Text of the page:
As COVID-19 continues to impact our lives, the fact is that we truly don’t know how long the effects will last. What we do know is that the City of Nashville is reopening – safely, in phases, and in a process designed to ensure the protection of public health.
For our factory workers who have been on furlough or experiencing cut hours, this means a welcome return to normal. Workers at factories like Nissan, General Motors, Gibson, and other major employers may soon return to their jobs. The roadmap for opening Nashville’s economy and businesses aims to proceed in four phases, proceeding to the next phase only if there’s stable to positive improvement or stability for two weeks.
Phase One begins when coronavirus metrics are stable or improve for 14 days. Businesses and restaurants will begin opening at half capacity. Phase Two, opening up wider, won’t begin until metrics are stable or improve for 14 days. If metrics worsen, the city will revert to Phase Two. This will continue through Phase Four and, finally, a complete reopening. The actual timeline on this, of course, depends on daily coronavirus updates from the State of Tennessee.
When you go back to work
Everyone is at risk for injuries on the job, but factory workers experience different types of hazards due to the environment in which they work. And, due to the typical close quarters of warehouse and factories, workers may also be open to additional risks of virus contagion. Workers can face injuries like:
- Back and neck injuries
- Knee and shoulder injuries
- Muscle sprains and strains
- Musculoskeletal disorders
- Repetitive stress injuries
Further, essential factory and warehouse workers have already reported being afraid to go to work, citing fears of exposure to coronavirus. Close working conditions, shared timeclock scanners, and lack of paid sick leave make it dangerous to go to work, say some employees. “There’s parts of the line where you’re literally rubbing elbows with each other. I’m washing my hands more, but I’m still worried,” one worker told ProPublica, asking to remain anonymous.
Manufacturing plant and factory employees across the country are facing virtual breeding grounds for coronavirus when they go to work each day. Tyson, a large employer of many Tennesseans, recently made the news after shutting down a plant in Iowa when multiple workers tested positive for COVID-19. According to the Midwest Center for Investigative Reporting, as of April 27 there have been at least 4,135 reported positive cases tied to meatpacking facilities at 75 plants in 25 states, and at least 18 reported worker deaths at nine plants in nine states.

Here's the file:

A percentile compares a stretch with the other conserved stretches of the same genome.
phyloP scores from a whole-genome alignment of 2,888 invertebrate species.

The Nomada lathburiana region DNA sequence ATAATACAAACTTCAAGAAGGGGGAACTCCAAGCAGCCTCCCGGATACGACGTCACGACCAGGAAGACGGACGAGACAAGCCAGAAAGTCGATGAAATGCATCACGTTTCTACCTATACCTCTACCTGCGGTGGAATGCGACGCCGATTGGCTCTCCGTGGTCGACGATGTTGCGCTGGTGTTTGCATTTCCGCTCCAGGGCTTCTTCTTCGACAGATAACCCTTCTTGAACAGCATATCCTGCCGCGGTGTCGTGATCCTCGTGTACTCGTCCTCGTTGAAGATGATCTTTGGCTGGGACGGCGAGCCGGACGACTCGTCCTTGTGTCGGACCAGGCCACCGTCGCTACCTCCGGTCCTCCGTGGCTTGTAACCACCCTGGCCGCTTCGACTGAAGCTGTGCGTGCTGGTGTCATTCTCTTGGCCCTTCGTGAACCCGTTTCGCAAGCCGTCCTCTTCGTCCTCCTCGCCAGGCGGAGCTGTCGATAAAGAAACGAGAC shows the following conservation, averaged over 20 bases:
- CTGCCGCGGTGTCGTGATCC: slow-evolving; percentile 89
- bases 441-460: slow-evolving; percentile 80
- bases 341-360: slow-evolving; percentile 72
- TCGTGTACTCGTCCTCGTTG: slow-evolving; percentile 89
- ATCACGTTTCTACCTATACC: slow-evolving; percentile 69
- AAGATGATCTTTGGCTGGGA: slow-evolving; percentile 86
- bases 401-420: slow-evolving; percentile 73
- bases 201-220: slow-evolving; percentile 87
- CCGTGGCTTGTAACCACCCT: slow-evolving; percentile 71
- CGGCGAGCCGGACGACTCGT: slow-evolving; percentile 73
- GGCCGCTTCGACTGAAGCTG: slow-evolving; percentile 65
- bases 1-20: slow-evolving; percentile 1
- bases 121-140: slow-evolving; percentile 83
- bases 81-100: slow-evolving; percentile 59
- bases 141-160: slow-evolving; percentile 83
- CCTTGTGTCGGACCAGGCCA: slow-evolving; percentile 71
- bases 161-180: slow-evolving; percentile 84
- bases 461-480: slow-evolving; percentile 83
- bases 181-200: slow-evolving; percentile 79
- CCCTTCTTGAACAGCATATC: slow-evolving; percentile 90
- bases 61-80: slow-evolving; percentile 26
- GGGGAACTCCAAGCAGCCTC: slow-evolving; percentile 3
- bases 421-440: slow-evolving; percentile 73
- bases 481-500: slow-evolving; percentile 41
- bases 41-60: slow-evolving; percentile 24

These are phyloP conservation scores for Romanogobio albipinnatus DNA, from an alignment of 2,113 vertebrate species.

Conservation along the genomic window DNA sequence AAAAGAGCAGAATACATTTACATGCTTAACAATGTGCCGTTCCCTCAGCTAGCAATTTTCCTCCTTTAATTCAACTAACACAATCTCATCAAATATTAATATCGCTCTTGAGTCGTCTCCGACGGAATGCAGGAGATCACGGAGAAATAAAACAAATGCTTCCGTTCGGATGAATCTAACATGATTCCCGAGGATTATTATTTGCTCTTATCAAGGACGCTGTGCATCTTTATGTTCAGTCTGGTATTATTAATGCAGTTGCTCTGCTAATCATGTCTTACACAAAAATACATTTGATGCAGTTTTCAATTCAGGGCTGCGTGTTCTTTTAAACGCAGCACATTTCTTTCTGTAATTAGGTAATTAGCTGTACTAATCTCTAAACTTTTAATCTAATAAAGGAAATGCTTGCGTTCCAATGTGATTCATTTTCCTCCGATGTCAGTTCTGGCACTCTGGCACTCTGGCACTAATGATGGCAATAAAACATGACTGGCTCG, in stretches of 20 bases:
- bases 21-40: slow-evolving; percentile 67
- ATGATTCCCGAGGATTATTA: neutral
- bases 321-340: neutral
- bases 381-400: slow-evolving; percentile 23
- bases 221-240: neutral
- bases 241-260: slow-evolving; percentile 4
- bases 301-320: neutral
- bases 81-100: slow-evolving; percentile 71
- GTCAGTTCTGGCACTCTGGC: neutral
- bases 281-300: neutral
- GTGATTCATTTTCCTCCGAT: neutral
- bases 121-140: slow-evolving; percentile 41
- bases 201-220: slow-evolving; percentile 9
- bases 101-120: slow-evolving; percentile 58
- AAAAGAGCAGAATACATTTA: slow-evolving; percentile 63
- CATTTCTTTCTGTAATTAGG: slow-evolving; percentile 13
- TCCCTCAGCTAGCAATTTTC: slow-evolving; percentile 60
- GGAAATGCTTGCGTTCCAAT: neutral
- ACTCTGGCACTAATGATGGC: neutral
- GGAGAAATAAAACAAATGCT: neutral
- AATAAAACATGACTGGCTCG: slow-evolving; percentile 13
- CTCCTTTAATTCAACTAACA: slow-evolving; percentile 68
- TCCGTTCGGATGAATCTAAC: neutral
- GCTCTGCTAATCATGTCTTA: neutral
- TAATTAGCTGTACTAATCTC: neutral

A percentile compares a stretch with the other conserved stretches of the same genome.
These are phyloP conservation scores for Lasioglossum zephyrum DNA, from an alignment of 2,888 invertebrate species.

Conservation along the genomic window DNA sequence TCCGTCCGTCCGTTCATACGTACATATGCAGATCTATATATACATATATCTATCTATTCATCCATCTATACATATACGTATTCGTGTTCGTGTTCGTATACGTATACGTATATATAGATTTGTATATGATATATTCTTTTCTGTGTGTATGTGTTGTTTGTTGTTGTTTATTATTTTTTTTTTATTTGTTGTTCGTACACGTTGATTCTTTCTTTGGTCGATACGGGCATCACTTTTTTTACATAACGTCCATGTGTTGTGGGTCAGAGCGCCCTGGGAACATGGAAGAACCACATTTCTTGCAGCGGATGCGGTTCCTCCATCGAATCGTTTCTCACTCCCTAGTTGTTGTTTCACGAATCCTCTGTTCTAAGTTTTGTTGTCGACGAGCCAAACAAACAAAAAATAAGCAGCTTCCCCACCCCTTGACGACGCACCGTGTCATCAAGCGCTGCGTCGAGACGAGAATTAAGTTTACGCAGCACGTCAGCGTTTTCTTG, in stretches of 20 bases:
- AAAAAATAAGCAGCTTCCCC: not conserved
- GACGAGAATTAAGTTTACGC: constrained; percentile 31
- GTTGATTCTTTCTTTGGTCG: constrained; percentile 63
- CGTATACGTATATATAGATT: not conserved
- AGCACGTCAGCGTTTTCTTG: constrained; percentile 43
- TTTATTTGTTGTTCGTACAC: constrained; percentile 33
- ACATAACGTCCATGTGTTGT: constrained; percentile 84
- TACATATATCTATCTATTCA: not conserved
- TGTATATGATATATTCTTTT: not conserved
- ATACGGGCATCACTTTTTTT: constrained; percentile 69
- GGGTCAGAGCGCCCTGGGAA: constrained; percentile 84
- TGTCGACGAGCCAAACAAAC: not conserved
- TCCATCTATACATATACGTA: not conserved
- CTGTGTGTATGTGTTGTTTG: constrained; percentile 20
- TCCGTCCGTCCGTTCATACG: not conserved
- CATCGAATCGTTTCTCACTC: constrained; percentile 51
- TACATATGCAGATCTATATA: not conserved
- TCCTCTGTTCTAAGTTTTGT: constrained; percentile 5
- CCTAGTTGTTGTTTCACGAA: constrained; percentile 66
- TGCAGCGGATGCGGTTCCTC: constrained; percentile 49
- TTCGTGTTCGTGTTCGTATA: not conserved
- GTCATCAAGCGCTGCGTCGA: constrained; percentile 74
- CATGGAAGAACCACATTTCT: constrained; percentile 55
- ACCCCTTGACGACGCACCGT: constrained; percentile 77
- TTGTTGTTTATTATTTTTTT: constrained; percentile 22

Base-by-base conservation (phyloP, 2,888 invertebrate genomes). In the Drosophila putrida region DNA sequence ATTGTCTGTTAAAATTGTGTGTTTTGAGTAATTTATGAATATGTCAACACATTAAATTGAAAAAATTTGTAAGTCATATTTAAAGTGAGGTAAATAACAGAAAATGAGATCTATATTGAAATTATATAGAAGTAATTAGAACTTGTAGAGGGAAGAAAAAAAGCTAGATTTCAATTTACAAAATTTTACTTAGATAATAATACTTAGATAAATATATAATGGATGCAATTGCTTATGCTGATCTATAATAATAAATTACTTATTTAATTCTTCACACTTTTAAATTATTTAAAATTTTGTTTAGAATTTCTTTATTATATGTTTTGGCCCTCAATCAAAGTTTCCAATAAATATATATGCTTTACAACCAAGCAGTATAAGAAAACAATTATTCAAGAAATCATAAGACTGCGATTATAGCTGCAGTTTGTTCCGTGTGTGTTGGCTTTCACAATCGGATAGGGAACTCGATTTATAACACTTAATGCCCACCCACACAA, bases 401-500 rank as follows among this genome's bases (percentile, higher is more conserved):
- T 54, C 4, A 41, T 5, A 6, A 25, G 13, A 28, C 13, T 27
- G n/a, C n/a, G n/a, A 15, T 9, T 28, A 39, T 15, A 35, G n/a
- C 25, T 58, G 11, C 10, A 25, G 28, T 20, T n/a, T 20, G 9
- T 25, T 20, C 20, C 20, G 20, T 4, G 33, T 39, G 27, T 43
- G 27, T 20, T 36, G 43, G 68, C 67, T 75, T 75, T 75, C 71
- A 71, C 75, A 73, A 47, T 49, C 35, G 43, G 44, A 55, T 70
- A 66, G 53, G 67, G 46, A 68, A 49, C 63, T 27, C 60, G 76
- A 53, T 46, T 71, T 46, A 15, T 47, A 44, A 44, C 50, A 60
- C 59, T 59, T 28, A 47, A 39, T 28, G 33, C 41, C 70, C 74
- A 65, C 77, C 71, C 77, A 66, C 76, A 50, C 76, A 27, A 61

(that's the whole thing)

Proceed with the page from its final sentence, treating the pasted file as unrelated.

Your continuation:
What does this mean? Workers need protection. New guidelines from OSHA provide recommendations for employers in meat and processing plants to provide proper safety for their workers.
How your employer must keep you safe
According to the Roadmap for Opening Nashville, your employer is required to keep you safe while on the job. Best practices should include:
- Screen daily all employees with temperature and respiratory symptom checks.
- Employees with temperatures of 100.4 degrees Fahrenheit must leave the premises immediately.
- Post information about health precautions for patrons, employees and staff (such as maintaining a distance while lining up for checkout). Automate doors, reduce the number of people using elevators, provide hand sanitizer to the extent possible.
- Advise employees with any symptoms of illness to be tested and to stay home until they receive test results. Create policies that make it possible for employees to isolate and quarantine.
If you feel your employer is not following these guidelines and putting your health and safety at risk, you can file a complaint with the United States Department of Labor Occupational Safety & Health Administration (OSHA). This complaint is confidential and can be filed via phone, online, or email. You can also file a whistleblower complaint if you feel your employer retaliated against you for exercising your rights as an employee. If you are injured or develop illness on the job, you may be eligible for workers compensation.
Here at the Rocky McElhaney Law Firm, my team and I remain committed to helping Nashville recover while protecting the rights and safety of our workers. We provide the help and representation you need during these tough times. We serve clients in Nashville, Hendersonville, or Knoxville. Call us today at 615-425-2500 or fill out our contact form. We fight for you.